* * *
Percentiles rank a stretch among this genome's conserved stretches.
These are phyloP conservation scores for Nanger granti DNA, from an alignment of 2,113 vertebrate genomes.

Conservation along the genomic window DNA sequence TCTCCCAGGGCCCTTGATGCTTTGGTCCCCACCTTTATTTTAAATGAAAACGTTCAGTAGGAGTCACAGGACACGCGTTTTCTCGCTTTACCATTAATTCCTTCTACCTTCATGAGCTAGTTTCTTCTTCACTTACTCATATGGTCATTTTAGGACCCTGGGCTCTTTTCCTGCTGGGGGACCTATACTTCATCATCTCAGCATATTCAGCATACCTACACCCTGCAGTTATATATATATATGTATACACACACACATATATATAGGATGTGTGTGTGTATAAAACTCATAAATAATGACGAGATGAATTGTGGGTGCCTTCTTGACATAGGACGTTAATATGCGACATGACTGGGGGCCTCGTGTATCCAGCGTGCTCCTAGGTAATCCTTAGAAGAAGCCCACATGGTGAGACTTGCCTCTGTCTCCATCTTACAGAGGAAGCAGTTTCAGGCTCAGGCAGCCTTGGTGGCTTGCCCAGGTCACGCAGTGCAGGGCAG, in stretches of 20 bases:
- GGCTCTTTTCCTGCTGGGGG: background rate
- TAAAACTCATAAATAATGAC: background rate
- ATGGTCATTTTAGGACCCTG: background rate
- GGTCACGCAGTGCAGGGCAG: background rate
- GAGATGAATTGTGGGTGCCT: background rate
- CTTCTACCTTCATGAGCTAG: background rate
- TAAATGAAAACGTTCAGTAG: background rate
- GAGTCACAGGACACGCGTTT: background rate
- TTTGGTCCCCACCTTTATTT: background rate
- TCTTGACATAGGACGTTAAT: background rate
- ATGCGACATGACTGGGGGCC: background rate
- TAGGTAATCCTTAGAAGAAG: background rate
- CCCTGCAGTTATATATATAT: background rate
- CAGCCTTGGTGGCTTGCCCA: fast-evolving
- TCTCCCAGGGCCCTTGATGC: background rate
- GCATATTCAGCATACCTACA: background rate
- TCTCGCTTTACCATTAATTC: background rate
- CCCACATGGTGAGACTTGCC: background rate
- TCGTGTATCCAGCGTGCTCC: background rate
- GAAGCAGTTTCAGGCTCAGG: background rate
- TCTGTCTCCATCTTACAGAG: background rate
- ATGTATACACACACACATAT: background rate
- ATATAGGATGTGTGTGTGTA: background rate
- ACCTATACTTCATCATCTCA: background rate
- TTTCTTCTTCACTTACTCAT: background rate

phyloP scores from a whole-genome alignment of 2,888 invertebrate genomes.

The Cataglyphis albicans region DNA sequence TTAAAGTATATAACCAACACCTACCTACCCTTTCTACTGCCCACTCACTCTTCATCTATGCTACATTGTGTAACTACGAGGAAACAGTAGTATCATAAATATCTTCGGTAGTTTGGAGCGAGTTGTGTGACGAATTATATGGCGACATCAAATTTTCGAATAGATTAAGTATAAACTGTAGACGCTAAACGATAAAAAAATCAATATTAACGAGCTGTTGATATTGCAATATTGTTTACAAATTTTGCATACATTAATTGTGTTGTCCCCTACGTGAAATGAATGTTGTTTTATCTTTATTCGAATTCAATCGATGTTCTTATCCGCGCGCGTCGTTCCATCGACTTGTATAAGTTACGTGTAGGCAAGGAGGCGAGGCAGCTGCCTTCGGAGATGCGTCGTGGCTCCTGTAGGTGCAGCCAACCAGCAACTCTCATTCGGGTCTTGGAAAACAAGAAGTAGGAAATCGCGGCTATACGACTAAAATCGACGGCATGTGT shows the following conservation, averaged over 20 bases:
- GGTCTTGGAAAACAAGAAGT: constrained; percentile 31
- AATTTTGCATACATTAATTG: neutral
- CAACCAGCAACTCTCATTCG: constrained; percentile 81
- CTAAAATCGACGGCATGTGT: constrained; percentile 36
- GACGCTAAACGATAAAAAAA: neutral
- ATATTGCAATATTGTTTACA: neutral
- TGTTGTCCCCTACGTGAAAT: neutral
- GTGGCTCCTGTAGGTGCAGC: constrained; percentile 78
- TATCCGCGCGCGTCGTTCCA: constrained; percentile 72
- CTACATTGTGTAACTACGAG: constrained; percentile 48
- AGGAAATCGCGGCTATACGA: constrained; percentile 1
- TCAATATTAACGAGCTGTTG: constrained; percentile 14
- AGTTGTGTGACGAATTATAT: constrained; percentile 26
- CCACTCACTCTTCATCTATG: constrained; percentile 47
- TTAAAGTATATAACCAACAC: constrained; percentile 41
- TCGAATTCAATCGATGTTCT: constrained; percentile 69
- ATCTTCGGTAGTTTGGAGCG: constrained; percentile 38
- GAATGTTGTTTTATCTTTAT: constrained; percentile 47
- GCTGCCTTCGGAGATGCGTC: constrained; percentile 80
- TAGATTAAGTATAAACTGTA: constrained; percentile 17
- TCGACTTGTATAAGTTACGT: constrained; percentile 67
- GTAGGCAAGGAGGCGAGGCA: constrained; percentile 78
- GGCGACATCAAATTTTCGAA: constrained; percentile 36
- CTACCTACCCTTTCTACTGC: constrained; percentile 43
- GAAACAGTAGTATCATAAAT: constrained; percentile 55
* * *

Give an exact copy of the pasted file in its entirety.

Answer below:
Percentiles rank a stretch among this genome's conserved stretches.
These are phyloP conservation scores for Nanger granti DNA, from an alignment of 2,113 vertebrate genomes.

Conservation along the genomic window DNA sequence TCTCCCAGGGCCCTTGATGCTTTGGTCCCCACCTTTATTTTAAATGAAAACGTTCAGTAGGAGTCACAGGACACGCGTTTTCTCGCTTTACCATTAATTCCTTCTACCTTCATGAGCTAGTTTCTTCTTCACTTACTCATATGGTCATTTTAGGACCCTGGGCTCTTTTCCTGCTGGGGGACCTATACTTCATCATCTCAGCATATTCAGCATACCTACACCCTGCAGTTATATATATATATGTATACACACACACATATATATAGGATGTGTGTGTGTATAAAACTCATAAATAATGACGAGATGAATTGTGGGTGCCTTCTTGACATAGGACGTTAATATGCGACATGACTGGGGGCCTCGTGTATCCAGCGTGCTCCTAGGTAATCCTTAGAAGAAGCCCACATGGTGAGACTTGCCTCTGTCTCCATCTTACAGAGGAAGCAGTTTCAGGCTCAGGCAGCCTTGGTGGCTTGCCCAGGTCACGCAGTGCAGGGCAG, in stretches of 20 bases:
- GGCTCTTTTCCTGCTGGGGG: background rate
- TAAAACTCATAAATAATGAC: background rate
- ATGGTCATTTTAGGACCCTG: background rate
- GGTCACGCAGTGCAGGGCAG: background rate
- GAGATGAATTGTGGGTGCCT: background rate
- CTTCTACCTTCATGAGCTAG: background rate
- TAAATGAAAACGTTCAGTAG: background rate
- GAGTCACAGGACACGCGTTT: background rate
- TTTGGTCCCCACCTTTATTT: background rate
- TCTTGACATAGGACGTTAAT: background rate
- ATGCGACATGACTGGGGGCC: background rate
- TAGGTAATCCTTAGAAGAAG: background rate
- CCCTGCAGTTATATATATAT: background rate
- CAGCCTTGGTGGCTTGCCCA: fast-evolving
- TCTCCCAGGGCCCTTGATGC: background rate
- GCATATTCAGCATACCTACA: background rate
- TCTCGCTTTACCATTAATTC: background rate
- CCCACATGGTGAGACTTGCC: background rate
- TCGTGTATCCAGCGTGCTCC: background rate
- GAAGCAGTTTCAGGCTCAGG: background rate
- TCTGTCTCCATCTTACAGAG: background rate
- ATGTATACACACACACATAT: background rate
- ATATAGGATGTGTGTGTGTA: background rate
- ACCTATACTTCATCATCTCA: background rate
- TTTCTTCTTCACTTACTCAT: background rate

phyloP scores from a whole-genome alignment of 2,888 invertebrate genomes.

The Cataglyphis albicans region DNA sequence TTAAAGTATATAACCAACACCTACCTACCCTTTCTACTGCCCACTCACTCTTCATCTATGCTACATTGTGTAACTACGAGGAAACAGTAGTATCATAAATATCTTCGGTAGTTTGGAGCGAGTTGTGTGACGAATTATATGGCGACATCAAATTTTCGAATAGATTAAGTATAAACTGTAGACGCTAAACGATAAAAAAATCAATATTAACGAGCTGTTGATATTGCAATATTGTTTACAAATTTTGCATACATTAATTGTGTTGTCCCCTACGTGAAATGAATGTTGTTTTATCTTTATTCGAATTCAATCGATGTTCTTATCCGCGCGCGTCGTTCCATCGACTTGTATAAGTTACGTGTAGGCAAGGAGGCGAGGCAGCTGCCTTCGGAGATGCGTCGTGGCTCCTGTAGGTGCAGCCAACCAGCAACTCTCATTCGGGTCTTGGAAAACAAGAAGTAGGAAATCGCGGCTATACGACTAAAATCGACGGCATGTGT shows the following conservation, averaged over 20 bases:
- GGTCTTGGAAAACAAGAAGT: constrained; percentile 31
- AATTTTGCATACATTAATTG: neutral
- CAACCAGCAACTCTCATTCG: constrained; percentile 81
- CTAAAATCGACGGCATGTGT: constrained; percentile 36
- GACGCTAAACGATAAAAAAA: neutral
- ATATTGCAATATTGTTTACA: neutral
- TGTTGTCCCCTACGTGAAAT: neutral
- GTGGCTCCTGTAGGTGCAGC: constrained; percentile 78
- TATCCGCGCGCGTCGTTCCA: constrained; percentile 72
- CTACATTGTGTAACTACGAG: constrained; percentile 48
- AGGAAATCGCGGCTATACGA: constrained; percentile 1
- TCAATATTAACGAGCTGTTG: constrained; percentile 14
- AGTTGTGTGACGAATTATAT: constrained; percentile 26
- CCACTCACTCTTCATCTATG: constrained; percentile 47
- TTAAAGTATATAACCAACAC: constrained; percentile 41
- TCGAATTCAATCGATGTTCT: constrained; percentile 69
- ATCTTCGGTAGTTTGGAGCG: constrained; percentile 38
- GAATGTTGTTTTATCTTTAT: constrained; percentile 47
- GCTGCCTTCGGAGATGCGTC: constrained; percentile 80
- TAGATTAAGTATAAACTGTA: constrained; percentile 17
- TCGACTTGTATAAGTTACGT: constrained; percentile 67
- GTAGGCAAGGAGGCGAGGCA: constrained; percentile 78
- GGCGACATCAAATTTTCGAA: constrained; percentile 36
- CTACCTACCCTTTCTACTGC: constrained; percentile 43
- GAAACAGTAGTATCATAAAT: constrained; percentile 55